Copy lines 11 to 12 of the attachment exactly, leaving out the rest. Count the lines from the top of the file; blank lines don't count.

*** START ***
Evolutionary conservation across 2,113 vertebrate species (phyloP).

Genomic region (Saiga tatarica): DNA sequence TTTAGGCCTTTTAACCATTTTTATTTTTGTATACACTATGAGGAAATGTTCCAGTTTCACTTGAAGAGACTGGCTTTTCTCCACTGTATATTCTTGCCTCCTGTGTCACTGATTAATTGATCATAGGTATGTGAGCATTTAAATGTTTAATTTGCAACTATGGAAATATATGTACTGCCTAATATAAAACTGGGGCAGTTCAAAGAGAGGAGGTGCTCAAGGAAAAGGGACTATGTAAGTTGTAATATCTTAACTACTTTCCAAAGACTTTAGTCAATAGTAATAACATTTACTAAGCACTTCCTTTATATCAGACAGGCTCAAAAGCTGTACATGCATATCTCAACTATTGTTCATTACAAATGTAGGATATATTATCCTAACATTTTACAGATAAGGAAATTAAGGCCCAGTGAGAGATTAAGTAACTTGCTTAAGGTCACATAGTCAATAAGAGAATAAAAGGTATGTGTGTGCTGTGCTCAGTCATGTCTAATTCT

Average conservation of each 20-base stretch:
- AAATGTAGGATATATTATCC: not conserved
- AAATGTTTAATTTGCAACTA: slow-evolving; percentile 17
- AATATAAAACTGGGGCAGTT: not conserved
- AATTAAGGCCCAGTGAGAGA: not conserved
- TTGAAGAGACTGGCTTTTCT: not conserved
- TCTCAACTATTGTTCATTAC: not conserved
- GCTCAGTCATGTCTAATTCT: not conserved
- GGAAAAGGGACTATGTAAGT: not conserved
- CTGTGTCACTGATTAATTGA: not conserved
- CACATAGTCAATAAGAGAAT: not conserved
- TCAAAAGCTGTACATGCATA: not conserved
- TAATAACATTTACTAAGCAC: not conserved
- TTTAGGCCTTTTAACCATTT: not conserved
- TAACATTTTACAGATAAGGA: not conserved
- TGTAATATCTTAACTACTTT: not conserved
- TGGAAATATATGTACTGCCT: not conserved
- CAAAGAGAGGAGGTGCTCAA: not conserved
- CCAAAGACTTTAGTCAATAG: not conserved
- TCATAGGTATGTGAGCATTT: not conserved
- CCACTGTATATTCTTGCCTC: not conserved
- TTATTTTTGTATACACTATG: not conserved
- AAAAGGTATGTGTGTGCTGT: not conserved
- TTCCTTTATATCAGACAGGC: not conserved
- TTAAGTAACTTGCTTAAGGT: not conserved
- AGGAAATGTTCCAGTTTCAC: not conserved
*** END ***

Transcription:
- GGAAAAGGGACTATGTAAGT: not conserved
- CTGTGTCACTGATTAATTGA: not conserved